Monthly Archives: May 2014

The Duck World Premiere, June 7-28!


Good Evening:

And good heavens…less than two weeks until my next world premiere, The Duck at the 14th annual Sheherezade festival of very short plays at the Exit Theatre in downtown San Francisco.

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My life has gotten rather a bit maddening this month of May. Between rehearsals and performances for Jinshin Jiko at the Fringe of Marin theater festival, plus meetings & correspondence for a film project in the first weekend of June (I’m the screenwriter), I haven’t had a chance to attend more than the first rehearsal of my own play The Duck (you can read the seven page script here and here).

Normally, I prefer to attend a few early rehearsals and a few late ones. The early ones so I can listen to my howlingly bad tone-deaf dialogue and fix the script, the later ones so I can marvel at how the cast and crew have salvaged the show. This time around, people keep saying the same two words, over and over. The second most common: “stunning.” The most common? “Beautiful.”

I feel most curious to see the first run-through of the entire show; apparently, I have something good.

Director Wesley Cayabyab selected an amazing cast that carries the play to whole new levels, and they have worked very hard on a challenging little play, even if only 7 pages long. Here are two of the actors, Rick Homan as an FBI agent, and Leontyne Mbele-Mbong in the lead role as the amnesiac Hope Judith Hauser.


The third member, Cameron Galloway, is one of San Francisco’s best comedic actors, but as the other FBI agent, she is tackling one of her most serious roles.

HS-Cameron Galloway

I keep hearing that The Duck looks really good at this stage, but knowing almost nothing of the rehearsal process, it feels like I have a surprise present awaiting me in June.

Anyway, Wily West is a terrific small theater company based in San Francisco, which has produced a number of Sheherezade short play festivals, an annual event of the Playwrights Center of San Francisco. If you need just one more reason to visit my home town next month, Sheherezade 14 might prove the perfect “just one more reason” you need.

Vonn Scott Bair

The Peculiar Perils of the Positive Workplace (Weekly Photo Challenge: Twist)


Good Evening:

The negative workplace has received so much attention in so many media: books, books promoted on talk shows, movies based upon the books promoted on talk shows, novelizations based upon the movies based upon the books promoted in talk shows, not to mention comic strips like Dilbert, songs like “Take This Job and Shove it,” and movies like Office Space (when I first saw this flick, I thought it was a documentary about working in the private sector with real-life events recreated by actors).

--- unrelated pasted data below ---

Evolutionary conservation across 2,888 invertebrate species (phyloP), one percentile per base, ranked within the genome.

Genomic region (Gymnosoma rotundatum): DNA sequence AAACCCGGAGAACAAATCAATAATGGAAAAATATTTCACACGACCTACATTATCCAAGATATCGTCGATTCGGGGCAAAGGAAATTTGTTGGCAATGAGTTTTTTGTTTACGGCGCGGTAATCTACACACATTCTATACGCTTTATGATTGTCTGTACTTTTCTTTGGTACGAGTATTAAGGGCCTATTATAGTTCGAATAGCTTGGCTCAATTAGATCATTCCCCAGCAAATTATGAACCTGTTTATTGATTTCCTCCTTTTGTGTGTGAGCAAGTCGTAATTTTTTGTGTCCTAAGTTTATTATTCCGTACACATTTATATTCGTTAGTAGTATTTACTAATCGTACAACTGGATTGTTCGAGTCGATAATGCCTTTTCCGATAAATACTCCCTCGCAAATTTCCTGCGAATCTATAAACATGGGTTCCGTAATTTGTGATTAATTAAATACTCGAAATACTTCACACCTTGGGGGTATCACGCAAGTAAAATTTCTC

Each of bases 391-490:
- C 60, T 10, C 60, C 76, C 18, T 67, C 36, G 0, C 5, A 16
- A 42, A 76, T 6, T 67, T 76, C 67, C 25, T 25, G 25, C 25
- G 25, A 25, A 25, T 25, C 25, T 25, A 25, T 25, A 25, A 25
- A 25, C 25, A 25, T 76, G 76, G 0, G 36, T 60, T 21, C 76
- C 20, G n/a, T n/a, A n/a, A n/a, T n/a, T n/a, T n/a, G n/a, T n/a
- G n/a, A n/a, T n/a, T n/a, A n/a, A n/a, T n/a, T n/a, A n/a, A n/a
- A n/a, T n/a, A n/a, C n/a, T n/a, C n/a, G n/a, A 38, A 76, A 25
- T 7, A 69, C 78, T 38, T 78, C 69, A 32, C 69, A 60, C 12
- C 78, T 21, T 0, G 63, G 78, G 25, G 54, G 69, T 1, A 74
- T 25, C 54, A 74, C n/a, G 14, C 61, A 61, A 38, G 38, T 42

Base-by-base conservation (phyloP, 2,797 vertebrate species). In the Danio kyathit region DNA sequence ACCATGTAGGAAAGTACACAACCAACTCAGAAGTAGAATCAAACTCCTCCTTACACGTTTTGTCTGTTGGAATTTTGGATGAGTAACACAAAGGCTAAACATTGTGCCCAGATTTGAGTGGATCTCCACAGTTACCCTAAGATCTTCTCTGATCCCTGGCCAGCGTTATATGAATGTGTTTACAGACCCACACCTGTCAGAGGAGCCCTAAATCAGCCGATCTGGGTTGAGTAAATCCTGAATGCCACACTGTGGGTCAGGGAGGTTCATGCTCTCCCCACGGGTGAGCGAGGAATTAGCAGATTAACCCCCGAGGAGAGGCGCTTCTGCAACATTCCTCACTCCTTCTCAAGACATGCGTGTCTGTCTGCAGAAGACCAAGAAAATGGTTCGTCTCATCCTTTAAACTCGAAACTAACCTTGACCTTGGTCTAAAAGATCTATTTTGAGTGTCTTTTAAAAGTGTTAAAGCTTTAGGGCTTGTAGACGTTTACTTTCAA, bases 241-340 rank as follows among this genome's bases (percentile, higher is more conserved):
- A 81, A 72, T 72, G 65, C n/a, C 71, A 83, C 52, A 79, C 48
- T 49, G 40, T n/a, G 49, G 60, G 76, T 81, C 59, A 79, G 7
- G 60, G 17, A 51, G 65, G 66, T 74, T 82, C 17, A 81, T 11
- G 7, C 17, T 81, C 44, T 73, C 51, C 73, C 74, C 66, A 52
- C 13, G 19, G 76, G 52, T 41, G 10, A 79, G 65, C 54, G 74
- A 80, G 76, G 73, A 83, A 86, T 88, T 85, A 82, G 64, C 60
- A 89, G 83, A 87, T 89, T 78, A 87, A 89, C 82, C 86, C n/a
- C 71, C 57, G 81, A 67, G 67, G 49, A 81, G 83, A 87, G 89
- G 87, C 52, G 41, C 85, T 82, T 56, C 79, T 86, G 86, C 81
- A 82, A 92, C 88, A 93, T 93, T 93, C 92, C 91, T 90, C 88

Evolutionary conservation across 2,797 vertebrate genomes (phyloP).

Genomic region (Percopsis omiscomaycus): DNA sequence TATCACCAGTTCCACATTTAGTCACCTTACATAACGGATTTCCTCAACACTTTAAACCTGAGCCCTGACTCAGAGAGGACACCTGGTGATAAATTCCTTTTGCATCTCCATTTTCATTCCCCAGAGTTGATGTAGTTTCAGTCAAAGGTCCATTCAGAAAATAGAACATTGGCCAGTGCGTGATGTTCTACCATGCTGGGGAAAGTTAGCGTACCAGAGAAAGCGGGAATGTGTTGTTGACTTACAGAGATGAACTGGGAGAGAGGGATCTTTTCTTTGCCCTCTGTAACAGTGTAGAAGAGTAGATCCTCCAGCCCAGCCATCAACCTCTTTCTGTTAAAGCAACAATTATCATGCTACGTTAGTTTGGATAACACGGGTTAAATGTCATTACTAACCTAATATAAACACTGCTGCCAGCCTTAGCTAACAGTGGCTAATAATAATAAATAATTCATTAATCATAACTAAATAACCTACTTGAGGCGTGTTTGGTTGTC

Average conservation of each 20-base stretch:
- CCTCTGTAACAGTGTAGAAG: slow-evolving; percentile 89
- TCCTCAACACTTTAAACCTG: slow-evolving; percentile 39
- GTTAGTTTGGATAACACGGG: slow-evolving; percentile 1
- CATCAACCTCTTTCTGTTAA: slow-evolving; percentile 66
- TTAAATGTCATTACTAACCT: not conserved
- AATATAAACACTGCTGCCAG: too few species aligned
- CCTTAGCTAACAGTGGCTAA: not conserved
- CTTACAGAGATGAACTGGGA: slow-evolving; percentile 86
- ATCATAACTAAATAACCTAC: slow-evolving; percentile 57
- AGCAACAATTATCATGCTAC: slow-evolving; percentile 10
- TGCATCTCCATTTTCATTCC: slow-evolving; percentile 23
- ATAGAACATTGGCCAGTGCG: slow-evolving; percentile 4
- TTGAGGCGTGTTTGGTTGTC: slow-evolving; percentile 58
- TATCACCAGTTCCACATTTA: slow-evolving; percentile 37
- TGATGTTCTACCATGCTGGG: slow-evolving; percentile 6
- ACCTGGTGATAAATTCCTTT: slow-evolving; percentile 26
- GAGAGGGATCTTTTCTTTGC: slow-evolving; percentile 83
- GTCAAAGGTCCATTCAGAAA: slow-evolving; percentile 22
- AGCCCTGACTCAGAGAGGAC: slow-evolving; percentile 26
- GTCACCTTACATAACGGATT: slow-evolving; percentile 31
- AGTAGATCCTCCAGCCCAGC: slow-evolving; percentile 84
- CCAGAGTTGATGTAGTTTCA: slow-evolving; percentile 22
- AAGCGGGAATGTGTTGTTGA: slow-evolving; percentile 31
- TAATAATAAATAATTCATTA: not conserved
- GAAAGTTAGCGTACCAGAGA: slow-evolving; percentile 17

But what about the positive workplace? In a peculiar twist, no one discusses the disadvantages of working in an environment where everyone gets along with everyone else, or even likes everyone else. It feels as if the positive workplace was Terra Incognita on 16th Century world maps where “there be monsters.” And there do be monsters. Here is a partial list of the monsters I have faced in the past few weeks in my positive workplace.

  • Bread laced with veins of dark chocolate;
  • Official Savannah Smiles Girl Scout Cookies;
  • Official Thin Mints Girl Scout Cookies;
  • Peach coffee cake;
  • Blueberry coffee cake;
  • Trader Joe’s Chocolate-Covered Orange Sticks;
  • Trader Joe’s Chocolate-Covered Raspberry Sticks;
  • Almond-Chocolate candies from the local farmers market;
  • Two huge boxes of bagels, bear claws, and other pastries;
  • and official San Francisco Giants PEZ Dispensers with candy.

Remember; that is a partial list.

A happy work environment is a fattening work environment.

One of my co-workers has chosen to do something about it, using one of San Francisco’s twistiest stairways.


This co-worker, who sometimes brings in home-baked zucchini cake, has dedicated this year to getting himself back in shape, and he uses the 14 floors of San Francisco PUC Headquarters as part of his regimen. Twice daily, he will walk the stairs all the way to the top floor, walk the stairs all the way down to the first floor, and then walk back up to our floor. Any exercise instructor will tell you that resolutions to get healthy become much easier if you recruit friends, and since everyone likes everyone else in my department, he has lots of friends to recruit.

Therefore, at 10:00 and 2:30 he walks the aisles, calling out “Stairs?” to all and sundry, and anywhere from 5-20 people will answer the call and join him. If you walk very, very slowly, it takes only ten minutes; if you walk briskly as I do, between 7:15 and 7:30.

Co-Worker Finishing Her Morning Stair Exercise.

Co-Worker Finishing Her Morning Stair Exercise. Taken with an iPhone 4.

Evidently, stair walking seems to have the reputation of being one of the best exercises; I have heard others call this a “total body workout,” although I feel a tad skeptical–how does this work the arms and upper body?  I recently began to carry two-pound weights to work me uppers. Nonetheless, walking this many stairs once or twice a day is great on the legs, heart and lungs (and everyone knows that the first rule of Zombieland is “Cardio”).